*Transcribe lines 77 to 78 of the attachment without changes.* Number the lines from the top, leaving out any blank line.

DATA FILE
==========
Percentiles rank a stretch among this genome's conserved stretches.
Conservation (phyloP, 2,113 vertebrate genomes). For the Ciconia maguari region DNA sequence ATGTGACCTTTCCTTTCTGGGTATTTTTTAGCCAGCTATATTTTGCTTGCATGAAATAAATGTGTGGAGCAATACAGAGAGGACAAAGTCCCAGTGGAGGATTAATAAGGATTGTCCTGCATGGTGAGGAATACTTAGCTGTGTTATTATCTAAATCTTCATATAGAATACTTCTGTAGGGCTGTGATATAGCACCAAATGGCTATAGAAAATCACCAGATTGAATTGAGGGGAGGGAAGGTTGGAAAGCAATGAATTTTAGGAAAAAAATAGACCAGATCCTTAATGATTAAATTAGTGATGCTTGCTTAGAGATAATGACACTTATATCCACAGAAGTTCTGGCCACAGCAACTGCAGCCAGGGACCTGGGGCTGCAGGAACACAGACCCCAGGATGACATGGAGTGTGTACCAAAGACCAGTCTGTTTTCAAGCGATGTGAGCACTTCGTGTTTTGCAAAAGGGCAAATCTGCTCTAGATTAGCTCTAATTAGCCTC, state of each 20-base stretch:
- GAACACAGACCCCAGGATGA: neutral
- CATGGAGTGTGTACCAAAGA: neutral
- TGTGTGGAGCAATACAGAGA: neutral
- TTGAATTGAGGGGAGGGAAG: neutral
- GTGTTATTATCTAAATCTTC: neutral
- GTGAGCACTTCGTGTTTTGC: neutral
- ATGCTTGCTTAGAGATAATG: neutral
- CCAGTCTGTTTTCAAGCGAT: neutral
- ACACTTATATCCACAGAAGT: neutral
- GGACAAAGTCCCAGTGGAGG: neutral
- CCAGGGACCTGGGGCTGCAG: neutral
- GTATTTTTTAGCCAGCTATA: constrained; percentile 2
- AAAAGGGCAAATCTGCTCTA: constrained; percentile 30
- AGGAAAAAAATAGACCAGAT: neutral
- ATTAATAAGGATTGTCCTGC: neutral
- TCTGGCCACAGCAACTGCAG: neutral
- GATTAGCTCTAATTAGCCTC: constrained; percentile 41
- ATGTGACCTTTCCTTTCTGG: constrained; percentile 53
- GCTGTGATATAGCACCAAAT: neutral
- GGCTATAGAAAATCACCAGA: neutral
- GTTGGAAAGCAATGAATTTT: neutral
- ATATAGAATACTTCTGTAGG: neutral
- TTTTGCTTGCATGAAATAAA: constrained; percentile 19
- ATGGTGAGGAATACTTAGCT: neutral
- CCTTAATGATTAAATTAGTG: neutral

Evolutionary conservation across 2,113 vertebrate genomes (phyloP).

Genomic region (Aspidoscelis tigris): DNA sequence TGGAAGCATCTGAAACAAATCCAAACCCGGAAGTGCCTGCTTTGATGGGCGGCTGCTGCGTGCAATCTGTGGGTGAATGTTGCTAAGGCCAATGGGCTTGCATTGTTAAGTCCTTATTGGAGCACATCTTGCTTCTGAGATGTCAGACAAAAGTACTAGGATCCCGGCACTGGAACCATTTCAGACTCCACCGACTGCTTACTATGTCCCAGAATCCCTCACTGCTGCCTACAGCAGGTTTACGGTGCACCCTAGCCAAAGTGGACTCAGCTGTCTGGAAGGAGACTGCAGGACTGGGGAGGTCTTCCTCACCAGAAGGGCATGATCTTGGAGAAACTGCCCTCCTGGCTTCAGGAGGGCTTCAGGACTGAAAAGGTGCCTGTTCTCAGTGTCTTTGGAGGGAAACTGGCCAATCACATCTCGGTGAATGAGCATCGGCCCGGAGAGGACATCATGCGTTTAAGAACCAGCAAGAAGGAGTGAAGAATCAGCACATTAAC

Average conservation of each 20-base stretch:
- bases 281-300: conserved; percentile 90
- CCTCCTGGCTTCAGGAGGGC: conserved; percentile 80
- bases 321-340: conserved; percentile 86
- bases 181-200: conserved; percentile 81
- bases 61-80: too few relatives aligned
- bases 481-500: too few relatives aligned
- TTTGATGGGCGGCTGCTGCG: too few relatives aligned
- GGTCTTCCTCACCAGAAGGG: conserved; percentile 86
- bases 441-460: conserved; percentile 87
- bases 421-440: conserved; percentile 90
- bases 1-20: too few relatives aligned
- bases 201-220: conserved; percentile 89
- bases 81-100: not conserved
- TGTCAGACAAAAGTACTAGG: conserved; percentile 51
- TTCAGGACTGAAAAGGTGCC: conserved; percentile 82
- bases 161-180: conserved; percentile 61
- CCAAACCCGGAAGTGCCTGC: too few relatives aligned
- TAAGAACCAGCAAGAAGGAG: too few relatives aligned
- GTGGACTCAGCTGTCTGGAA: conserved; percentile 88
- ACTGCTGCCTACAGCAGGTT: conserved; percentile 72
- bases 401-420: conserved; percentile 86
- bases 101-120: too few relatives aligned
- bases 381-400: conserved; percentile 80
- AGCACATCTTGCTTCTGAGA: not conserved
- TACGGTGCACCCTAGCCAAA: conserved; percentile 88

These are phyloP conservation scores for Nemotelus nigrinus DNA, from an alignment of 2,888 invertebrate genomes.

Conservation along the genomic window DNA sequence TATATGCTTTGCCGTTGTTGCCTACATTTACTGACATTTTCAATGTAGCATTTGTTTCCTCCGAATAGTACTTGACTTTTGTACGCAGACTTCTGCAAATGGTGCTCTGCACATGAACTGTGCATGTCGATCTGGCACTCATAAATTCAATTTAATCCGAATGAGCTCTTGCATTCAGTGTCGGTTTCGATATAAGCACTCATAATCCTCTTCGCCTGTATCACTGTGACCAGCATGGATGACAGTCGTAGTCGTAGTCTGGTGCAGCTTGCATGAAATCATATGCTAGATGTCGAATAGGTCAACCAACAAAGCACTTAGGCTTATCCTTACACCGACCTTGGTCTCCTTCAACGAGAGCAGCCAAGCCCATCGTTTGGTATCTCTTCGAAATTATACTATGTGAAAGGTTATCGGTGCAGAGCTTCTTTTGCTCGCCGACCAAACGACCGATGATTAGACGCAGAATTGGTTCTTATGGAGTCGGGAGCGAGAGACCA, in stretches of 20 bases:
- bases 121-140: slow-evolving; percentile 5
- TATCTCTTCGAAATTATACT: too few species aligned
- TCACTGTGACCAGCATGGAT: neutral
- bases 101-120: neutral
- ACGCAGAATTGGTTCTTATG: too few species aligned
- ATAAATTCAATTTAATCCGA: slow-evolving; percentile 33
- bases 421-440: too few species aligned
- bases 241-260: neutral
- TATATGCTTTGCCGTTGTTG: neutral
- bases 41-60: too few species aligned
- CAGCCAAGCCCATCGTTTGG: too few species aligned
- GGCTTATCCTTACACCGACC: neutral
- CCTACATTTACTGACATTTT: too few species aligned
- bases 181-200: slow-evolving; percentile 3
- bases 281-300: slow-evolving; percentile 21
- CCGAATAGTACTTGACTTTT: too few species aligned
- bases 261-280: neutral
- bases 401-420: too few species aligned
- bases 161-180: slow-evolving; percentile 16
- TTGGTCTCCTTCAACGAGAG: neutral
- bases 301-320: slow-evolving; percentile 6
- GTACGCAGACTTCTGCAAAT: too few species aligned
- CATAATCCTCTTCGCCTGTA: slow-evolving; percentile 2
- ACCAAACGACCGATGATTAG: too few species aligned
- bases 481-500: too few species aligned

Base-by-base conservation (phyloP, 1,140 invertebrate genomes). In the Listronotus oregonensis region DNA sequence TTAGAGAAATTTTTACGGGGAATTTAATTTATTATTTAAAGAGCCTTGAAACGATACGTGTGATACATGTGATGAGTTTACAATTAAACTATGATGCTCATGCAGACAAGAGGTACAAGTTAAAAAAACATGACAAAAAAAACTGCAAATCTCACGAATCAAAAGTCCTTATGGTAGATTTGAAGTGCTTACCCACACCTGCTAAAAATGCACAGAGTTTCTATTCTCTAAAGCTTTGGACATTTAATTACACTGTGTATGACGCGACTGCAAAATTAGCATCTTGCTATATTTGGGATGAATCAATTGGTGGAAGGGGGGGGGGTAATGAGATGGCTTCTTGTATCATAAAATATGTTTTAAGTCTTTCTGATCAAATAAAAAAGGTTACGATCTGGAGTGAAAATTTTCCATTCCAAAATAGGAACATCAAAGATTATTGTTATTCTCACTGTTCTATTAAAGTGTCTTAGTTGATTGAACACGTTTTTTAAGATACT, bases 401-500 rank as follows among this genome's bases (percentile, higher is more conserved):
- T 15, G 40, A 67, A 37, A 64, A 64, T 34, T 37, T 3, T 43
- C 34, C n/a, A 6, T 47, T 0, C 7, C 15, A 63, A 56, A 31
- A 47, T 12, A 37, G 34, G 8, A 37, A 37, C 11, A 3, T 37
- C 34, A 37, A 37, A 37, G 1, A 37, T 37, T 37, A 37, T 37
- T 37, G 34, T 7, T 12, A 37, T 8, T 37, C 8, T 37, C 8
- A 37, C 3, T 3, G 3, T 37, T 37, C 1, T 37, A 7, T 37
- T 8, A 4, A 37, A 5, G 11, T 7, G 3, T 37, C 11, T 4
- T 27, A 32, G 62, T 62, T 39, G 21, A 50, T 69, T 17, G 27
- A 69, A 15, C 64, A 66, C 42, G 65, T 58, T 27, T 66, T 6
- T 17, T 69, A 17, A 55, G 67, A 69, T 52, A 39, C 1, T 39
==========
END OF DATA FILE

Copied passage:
- TTGGTCTCCTTCAACGAGAG: neutral
- bases 301-320: slow-evolving; percentile 6